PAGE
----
As clinicians and health care executives work to strike a balance between reducing costs and improving clinical outcomes, the importance of sepsis identification and treatment cannot be underscored enough, and starts with evaluating current practices for infection management.
Hospitals are increasingly facing the challenge of cutting costs while also improving clinical outcomes. This is certainly true in the infectious disease sector, as unrecognized or ineffectively treated bacterial infections can lead to sepsis, which can be life-threatening. Sepsis is relatively common: each year in the United States, more than 1.6 million adults develop sepsis and approximately 270,000 people die from it.1,2 In fact, sepsis claims more lives annually than breast cancer, prostate cancer, and AIDS, combined.3 As a result, it is important for clinicians and health care executives to reflect upon why sepsis recognition and treatment are crucial for both facilities and patients, and how they can be achieved.
As an infectious disease pharmacist for more than a decade, I have first-hand experience with managing infections and sepsis in hospitals and am familiar with the effects the current process has on patients and health systems alike. Consider the typical diagnosis and treatment protocol for bacteremia. Currently, when a clinician suspects a patient has a bloodstream infection, a blood culture is obtained to confirm if bacteria is present, then, if it is gram positive or negative, and then to identify the pathogen. This is a process that can take 1to 4 or more days because it requires growing the organism in the lab. During this time, the clinician will start the patient on broad-spectrum antibiotics while they await results to see if they prescribed the appropriate medication. Concurrently, the patient’s condition may begin to improve or decline, the latter of which would mean that the initially prescribed treatment may be ineffective, and the clinician will modify treatment. This happens often—research shows that 40% of patients with bloodstream infections are initially treated ineffectively.4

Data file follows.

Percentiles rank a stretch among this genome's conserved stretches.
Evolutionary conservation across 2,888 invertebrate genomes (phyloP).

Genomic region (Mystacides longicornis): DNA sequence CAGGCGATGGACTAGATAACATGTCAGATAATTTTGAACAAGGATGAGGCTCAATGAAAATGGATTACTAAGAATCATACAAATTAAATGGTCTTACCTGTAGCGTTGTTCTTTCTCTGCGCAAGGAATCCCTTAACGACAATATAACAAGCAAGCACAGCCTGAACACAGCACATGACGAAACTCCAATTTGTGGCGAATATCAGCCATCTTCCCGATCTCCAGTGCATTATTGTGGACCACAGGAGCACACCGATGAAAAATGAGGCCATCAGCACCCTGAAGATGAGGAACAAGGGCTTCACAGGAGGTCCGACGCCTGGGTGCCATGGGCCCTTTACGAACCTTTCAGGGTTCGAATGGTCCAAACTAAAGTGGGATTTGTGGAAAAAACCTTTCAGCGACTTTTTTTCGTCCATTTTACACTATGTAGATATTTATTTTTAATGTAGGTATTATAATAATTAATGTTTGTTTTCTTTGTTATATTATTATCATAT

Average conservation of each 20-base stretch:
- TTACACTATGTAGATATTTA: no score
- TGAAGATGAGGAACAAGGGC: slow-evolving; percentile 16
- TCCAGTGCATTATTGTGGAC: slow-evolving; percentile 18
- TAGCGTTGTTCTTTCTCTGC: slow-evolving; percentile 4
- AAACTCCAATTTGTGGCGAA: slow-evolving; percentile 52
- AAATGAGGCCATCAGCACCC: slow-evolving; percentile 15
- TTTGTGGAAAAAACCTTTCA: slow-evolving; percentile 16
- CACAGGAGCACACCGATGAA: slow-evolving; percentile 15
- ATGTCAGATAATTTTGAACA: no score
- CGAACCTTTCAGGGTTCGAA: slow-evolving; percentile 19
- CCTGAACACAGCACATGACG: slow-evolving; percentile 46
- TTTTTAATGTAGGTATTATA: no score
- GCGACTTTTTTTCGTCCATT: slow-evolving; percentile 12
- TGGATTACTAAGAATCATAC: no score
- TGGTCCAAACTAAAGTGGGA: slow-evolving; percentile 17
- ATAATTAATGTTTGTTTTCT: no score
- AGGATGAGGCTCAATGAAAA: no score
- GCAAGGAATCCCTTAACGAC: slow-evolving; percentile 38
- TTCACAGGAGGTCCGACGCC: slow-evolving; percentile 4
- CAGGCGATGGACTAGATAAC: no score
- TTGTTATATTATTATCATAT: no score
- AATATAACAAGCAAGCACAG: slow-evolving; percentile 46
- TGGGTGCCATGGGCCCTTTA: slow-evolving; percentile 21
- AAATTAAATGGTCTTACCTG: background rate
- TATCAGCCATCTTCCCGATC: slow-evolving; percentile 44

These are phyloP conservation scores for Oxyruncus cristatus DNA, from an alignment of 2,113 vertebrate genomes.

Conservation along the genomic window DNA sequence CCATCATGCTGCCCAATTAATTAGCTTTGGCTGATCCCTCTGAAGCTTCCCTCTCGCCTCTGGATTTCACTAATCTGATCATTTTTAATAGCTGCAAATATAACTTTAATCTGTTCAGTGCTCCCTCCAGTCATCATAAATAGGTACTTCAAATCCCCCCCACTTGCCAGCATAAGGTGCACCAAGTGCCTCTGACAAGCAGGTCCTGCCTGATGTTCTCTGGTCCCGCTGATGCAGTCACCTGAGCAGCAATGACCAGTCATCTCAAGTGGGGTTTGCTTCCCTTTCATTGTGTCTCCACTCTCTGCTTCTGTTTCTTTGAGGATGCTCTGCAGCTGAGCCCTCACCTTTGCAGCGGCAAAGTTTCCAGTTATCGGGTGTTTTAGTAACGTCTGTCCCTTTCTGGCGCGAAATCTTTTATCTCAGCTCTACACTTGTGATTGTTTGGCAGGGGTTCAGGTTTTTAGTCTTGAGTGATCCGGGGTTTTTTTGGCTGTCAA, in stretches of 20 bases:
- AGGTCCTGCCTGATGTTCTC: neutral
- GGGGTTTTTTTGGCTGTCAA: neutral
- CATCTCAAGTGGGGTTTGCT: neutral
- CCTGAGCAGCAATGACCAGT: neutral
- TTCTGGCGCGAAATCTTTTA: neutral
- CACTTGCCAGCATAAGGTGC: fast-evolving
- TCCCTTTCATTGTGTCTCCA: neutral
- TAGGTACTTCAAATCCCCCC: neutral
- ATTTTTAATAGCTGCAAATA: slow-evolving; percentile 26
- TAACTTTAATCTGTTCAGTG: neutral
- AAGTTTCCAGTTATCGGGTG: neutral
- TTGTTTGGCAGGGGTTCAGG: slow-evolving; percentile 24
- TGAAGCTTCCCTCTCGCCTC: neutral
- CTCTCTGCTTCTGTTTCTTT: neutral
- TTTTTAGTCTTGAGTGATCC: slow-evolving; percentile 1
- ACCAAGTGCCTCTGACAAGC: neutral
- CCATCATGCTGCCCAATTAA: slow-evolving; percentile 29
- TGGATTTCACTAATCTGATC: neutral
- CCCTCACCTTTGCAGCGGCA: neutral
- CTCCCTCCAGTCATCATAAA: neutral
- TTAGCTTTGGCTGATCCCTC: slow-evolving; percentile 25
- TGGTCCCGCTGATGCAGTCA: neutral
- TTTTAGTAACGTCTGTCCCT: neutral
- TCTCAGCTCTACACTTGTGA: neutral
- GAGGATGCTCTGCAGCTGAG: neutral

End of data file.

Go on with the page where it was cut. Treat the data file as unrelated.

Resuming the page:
Initial treatment could require adjustments due to a number of reasons. The specific bacterial pathogen present in the patient’s blood may not be treatable by the antibiotic they were initially receiving. Alternatively, it is possible that a bloodstream infection is not what is causing the symptoms and they have a different diagnosis. In either case, these patients are being exposed to the adverse effects of an antibiotic they did not need in the first place, which can be extremely detrimental to their health, and they are also at risk of developing antibiotic resistance.
The overuse of unnecessary medications can be expensive for hospitals, and treating patients incorrectly can increase their length of stay—two costs that, in theory, should be avoidable. In fact, according to the US Centers for Disease Control and Prevention (CDC), antibiotic stewardship programs, which are implemented to improve the utilization of antibiotics, have regularly saved $200,000 to $400,000 in hospitals and other health care facilities annually.5
Additionally, even more concerning is that if patients do in fact have bacteremia or sepsis, they are at risk of going into septic shock, which can be fatal.
Many of these issues stem from current limitations with blood cultures, primarily that they can take days to reveal the critical information necessary for clinicians to make the most informed treatment plans possible. This shortcoming has huge implications considering each hour of delayed treatment after the onset of hypotension increases mortality risk nearly eight percent.6